I often think with sadness of dead people I never knew. Robin Williams now of course, but also Humphrey Bogart, James Mason, Christopher Reeve, Errol Flynn, Houdini, Charles Laughton, Robert Shaw and many other film stars, since they flit so vividly across our screens and minds – but not only screen icons: also of Captain Salt, killed in the Atlantic Conveyor hit by an Argentinian exocet, Jean Moulin of the French resistance, Joseph Salk of the polio vaccine, Carl Sagan of “Cosmos”, Lawrence Oates, Anne Frank (and the millions like her), Wilfred Owen, Frederic Chopin – even poor old Harold Wilson and many others.
Why did these people’s deaths affect me so much and why do I still so often think of them? And then I remember my favourite poem, one of the most sublime ever written:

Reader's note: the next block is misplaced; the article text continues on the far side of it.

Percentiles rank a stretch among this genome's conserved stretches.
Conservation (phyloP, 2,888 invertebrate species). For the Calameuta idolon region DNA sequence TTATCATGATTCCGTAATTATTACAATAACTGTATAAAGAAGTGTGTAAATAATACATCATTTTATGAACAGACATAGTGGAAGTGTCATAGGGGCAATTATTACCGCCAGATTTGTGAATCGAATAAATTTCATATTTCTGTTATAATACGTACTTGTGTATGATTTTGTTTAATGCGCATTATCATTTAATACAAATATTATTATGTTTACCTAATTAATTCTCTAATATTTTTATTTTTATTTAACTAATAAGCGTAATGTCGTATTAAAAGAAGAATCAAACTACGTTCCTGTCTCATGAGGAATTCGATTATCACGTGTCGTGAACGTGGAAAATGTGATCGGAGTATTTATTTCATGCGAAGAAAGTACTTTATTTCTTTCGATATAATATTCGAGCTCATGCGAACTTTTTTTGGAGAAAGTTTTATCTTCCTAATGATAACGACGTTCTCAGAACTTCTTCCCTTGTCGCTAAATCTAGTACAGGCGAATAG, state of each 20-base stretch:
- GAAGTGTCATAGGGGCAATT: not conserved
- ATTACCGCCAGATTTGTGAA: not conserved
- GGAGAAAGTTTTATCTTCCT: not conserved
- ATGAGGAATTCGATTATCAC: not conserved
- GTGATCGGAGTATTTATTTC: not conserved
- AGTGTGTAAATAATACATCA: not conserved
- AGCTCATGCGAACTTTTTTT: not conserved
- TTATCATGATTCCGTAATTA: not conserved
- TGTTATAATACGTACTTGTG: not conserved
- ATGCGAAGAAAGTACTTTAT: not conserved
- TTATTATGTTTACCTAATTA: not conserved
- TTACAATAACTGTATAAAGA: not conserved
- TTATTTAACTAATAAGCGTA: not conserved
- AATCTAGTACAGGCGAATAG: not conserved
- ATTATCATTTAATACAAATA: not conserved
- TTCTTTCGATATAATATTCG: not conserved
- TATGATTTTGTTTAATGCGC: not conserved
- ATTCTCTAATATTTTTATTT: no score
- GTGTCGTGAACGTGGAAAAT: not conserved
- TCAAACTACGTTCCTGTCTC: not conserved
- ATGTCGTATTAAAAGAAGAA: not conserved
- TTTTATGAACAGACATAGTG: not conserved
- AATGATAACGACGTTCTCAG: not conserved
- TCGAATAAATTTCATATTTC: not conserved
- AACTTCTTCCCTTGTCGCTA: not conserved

For Whom The Bell Tolls – John Donne
No man is an island,
Entire of itself.
Each is a piece of the continent,
A part of the main.
If a clod be washed away by the sea,
Europe is the less.
As well as if a promontory were.
As well as if a manner of thine own
Or of thine friend’s were.
Each man’s death diminishes me,
For I am involved in mankind.
Therefore, send not to know
For whom the bell tolls,
It tolls for thee.
“Devotions upon Emergent Occasions, no. 17”
– (Meditation) – 1624 (published)
This philosophy is behind humanitarian interventions, which of course may have to occasionally include military action to save people. When, how, where and how much are usually impossible to quantify, and easy to get wrong. But doing NOTHING AT ALL in the face of evil is a non-starter.
We cannot do EVERYTHING, but we can almost always do SOMETHING.